Unix in all of its flavors is a system designed by geeks for geeks.
Geeks like to tweak the bits, and all Unix systems come with complete source code, in most cases free. Thus there is little or no profit incentive for a vendor to invest large amounts of development capital in the software; the business model just isnít there to recoup that investment. This has important and profound consequences in the nature of the system.
In this brief essay I consider not only what makes Unix good or bad,
but also how that impacts its primary users, the students in a typical
university computer science curriculum.
2. Stability. The stability promoted by Unix adherents refers to the fact that it doesn't crash as often, provided that you don't do any of the small list of things known to make it crash. Other systems also don't crash very often, but their small lists of things known to make it crash are different from Unix and from each other and even from previous operatings systems with the same name (but different because this is a complete rewrite). The result is that it's harder to learn and avoid doing those things.
3. Free. Many versions of Unix -- notably Linux -- are free for the download or copying cost. If you are doing some niche-market thing like running a server farm, where the number of users in the market is too small to justify the cost of developing good software to do it, then you must hire an expensive guru to manage it. Add to that the cost of Windows on every box and you have doubled the expense of the operation. Since you have to pay the geek anyway, why not use his favorite system and not pay for the system software.
4. Hard to Learn. This is actually a good thing for computer science students, because it increases the marketability of your technical skills. Once you have climbed the steep learning curve that is Unix, you have a rare and valuable skill that will guarantee full employment -- at least until the industry learns how costly it is to keep the system running and replaces it with something better, a good ten years or more. By then (who knows?) you will be a manager, and above all that.
5. Hard to Learn. Another benefit of being hard to learn is that by learning Unix you sharpen your memory and cognitive skills, which makes you more competitive in any technical market. Learning Unix helps you think like a computer, which you must do to be a good programmer, even a non-Unix programmer.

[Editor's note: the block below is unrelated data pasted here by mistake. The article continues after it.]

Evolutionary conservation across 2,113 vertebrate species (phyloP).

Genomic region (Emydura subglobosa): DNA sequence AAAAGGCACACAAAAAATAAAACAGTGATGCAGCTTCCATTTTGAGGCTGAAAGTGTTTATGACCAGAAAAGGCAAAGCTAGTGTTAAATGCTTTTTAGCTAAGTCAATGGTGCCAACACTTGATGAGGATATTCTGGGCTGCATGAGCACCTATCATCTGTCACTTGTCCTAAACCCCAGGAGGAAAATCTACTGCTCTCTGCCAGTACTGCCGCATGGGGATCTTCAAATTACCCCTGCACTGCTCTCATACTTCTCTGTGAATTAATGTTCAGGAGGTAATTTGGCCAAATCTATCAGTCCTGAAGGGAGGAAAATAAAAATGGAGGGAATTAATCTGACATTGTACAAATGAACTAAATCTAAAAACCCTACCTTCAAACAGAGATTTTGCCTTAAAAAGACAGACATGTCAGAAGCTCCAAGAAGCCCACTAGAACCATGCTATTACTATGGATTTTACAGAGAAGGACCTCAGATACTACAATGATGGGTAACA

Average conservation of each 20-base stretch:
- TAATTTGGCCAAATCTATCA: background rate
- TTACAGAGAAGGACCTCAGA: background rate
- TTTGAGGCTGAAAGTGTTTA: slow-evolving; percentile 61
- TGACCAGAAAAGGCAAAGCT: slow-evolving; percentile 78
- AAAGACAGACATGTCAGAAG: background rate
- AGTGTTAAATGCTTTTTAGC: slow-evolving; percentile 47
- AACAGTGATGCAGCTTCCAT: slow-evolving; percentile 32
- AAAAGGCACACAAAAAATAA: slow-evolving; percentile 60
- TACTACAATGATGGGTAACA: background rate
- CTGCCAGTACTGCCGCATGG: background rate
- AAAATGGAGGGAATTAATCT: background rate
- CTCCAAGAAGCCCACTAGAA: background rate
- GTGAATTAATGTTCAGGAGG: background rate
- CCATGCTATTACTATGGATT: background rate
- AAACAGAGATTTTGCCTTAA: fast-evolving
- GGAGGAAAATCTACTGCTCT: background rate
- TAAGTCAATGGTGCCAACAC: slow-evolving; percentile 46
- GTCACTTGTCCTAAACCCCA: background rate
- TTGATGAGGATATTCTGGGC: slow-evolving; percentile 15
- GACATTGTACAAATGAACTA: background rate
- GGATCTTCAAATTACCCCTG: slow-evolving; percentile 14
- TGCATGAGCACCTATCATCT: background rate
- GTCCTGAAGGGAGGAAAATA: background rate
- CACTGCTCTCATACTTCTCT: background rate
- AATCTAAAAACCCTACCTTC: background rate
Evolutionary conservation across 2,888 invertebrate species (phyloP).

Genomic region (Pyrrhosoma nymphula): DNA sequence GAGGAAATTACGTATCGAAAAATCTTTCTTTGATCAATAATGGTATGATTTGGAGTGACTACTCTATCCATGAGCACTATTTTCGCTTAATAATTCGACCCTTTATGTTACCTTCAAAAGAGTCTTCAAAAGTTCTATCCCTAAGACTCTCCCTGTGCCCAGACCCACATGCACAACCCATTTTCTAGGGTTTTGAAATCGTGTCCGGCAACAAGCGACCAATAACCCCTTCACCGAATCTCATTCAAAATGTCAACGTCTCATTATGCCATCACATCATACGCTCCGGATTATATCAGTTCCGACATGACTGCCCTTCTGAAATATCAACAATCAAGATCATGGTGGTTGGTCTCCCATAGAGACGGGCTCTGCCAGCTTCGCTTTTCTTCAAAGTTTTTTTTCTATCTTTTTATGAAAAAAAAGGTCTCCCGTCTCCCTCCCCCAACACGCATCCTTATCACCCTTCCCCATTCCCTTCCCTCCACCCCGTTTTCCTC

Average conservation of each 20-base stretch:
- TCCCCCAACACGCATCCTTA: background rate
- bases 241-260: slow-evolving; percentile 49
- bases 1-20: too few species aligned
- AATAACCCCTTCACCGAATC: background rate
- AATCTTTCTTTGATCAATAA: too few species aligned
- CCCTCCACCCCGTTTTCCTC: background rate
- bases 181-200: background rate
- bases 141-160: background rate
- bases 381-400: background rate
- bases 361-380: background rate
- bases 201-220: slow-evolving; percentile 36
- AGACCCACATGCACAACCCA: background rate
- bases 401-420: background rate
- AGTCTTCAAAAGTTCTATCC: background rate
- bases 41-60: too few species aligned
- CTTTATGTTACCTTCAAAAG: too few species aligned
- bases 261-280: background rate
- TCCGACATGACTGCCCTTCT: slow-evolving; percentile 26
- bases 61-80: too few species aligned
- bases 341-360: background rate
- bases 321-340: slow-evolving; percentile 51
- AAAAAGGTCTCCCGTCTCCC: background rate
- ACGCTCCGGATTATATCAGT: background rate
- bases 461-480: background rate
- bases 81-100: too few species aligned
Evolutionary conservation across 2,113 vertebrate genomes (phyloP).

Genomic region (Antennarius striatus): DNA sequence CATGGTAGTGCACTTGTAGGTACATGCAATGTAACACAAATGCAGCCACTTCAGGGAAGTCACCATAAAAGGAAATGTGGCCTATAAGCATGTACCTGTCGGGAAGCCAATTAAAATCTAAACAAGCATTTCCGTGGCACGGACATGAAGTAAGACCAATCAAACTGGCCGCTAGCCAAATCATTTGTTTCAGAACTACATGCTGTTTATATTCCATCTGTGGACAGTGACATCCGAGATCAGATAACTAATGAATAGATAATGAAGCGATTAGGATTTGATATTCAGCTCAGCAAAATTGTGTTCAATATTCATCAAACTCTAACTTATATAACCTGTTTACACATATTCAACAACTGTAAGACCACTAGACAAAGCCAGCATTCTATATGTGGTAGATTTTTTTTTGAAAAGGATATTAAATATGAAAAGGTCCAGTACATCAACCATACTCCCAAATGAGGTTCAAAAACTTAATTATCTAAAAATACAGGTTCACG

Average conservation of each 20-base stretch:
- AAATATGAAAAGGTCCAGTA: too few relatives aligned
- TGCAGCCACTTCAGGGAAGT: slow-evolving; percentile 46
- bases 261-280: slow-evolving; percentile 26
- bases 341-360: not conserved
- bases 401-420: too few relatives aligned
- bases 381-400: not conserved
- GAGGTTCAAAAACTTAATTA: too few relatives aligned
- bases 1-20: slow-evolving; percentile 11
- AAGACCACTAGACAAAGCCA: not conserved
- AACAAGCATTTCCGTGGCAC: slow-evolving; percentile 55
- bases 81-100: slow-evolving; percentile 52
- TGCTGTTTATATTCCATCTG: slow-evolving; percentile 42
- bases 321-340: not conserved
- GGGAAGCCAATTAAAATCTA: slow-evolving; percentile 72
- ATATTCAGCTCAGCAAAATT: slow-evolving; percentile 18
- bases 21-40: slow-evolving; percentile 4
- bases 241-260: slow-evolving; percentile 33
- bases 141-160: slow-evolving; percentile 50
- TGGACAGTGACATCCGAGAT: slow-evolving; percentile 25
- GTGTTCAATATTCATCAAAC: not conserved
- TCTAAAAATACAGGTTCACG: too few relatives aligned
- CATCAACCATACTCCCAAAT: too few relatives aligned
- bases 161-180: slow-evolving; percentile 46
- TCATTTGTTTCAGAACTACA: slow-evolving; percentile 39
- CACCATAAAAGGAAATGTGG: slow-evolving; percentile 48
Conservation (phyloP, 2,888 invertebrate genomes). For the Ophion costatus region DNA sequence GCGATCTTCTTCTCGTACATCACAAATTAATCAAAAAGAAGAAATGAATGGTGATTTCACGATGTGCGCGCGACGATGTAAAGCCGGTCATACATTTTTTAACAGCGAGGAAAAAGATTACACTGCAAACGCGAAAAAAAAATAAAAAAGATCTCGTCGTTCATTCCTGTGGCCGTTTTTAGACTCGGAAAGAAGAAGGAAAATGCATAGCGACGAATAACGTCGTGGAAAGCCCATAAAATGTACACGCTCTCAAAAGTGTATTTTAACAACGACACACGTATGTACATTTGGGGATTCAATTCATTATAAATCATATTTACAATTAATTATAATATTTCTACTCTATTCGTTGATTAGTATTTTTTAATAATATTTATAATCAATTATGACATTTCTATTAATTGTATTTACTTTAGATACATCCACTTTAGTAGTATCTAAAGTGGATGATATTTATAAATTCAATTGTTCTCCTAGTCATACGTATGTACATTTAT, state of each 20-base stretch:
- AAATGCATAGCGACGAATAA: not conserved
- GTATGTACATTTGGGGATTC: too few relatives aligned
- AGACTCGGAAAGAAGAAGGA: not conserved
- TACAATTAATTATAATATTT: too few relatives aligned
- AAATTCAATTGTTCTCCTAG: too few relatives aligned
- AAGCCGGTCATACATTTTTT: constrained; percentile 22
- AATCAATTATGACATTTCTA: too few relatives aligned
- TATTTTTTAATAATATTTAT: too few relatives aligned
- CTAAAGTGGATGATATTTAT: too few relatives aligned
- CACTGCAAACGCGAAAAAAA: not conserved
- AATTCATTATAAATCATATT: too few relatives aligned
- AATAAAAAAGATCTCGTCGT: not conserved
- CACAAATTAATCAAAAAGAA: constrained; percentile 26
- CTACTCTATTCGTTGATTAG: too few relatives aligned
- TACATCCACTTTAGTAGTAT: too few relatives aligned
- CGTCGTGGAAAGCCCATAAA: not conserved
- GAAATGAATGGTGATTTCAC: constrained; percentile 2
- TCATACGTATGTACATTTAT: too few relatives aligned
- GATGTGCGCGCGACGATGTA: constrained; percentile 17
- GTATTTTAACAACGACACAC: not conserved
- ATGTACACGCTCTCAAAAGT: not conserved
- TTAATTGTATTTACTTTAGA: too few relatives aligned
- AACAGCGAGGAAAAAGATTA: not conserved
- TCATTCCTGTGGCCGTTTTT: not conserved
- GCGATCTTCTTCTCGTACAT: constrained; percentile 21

6. Easy to Program. I call it the Law of Conservation of Complexity, the fact that there is no way to eliminate the complexity in a complex task. If you have a computer program do it, the program will either be easy to write and hard to use, or else the other way around. Unix is easy to program because it is hard to use.
7. Self Esteem. A side benefit of your increased cognitive skills is that you are better able to discern the foolish and illogical thinking of most other people, so you can feel good about yourself, and maybe even put them down. That doesn't do much for your social skills, but geeks are known to do poorly at that anyway.
8. Feeling of Power. You wouldn't believe the rush you get from typing in arcane and complex commands and having the computer do exactly what you told it to do. Only in Unix.
9. Apparent Productivity. Most employees are not rewarded for doing a good job, but for appearing to work hard. Unix requires you to type in many long commands to do what a small number of quiet mouse clicks and drags would do in some other system, and all that clickety-clicking sounds very productive in the manager's ears. It's especially helpful if you are not such a great typist, because then you will spend a lot of time banging away on the delete key, which is slightly faster than typing complex commands, so it sounds like you are working even faster when in fact you are going slower.
10. Slow. That doesn't seem like an advantage, but when computer software runs slow, the users need to buy new and faster hardware to get their work done, which stimulates the economy. Microsoft is getting the message, and they are trying to get Windows to run as slowly as Unix. They have not yet succeeded, but give them time.
11. Graduate. Let's face it, university computer science
courses are structured around the only operating system that the professors
can read the source code of, so even if you join the 98% of computer users
who never touch Unix after you graduate, you still must know it to pass
the computer science courses so you can graduate. That's life.
2. Business Model. The Unix business model has no profit incentive for fixing bad design. In fact the business model encourages bad design, because that keeps it hard to learn, thus providing full employment for the volunteers doing the work maintaining it.
3. Business Model. Because Unix is maintained by geeks for their own use, they have little incentive to bring it into the 21st century. See the benefits above.
4. Total Cost of Ownership. Because Unix is a system for geeks, you need a geeky guru nearby to use and support it. Other systems need guru support also, but not as much. The (original) MacOS required about 2% guru time per seat; Windows needs closer to 5% per seat, but Unix needs about 50% guru time for support per seat. At today's salaries, that's prohibitively expensive. Unless you are that guru.
5. Conservation of Complexity. Because Unix is easy to program, it's hard to use. Somebody must pay the bill, and in Unix it's the users.
6. Slow. Unix is actually the slowest of all operating
systems. It doesn't seem that way to its users, because it's so hard to
do anything in Unix that they spend most of their cognitive effort figuring
out what to do next, instead of just sitting there waiting for the faster
but much easier to use systems work. When you actually time things with
a stopwatch, Unix is slower. Its proponents are quick with excuses. Then
they quit running comparisons.
First draft: 2004 January 21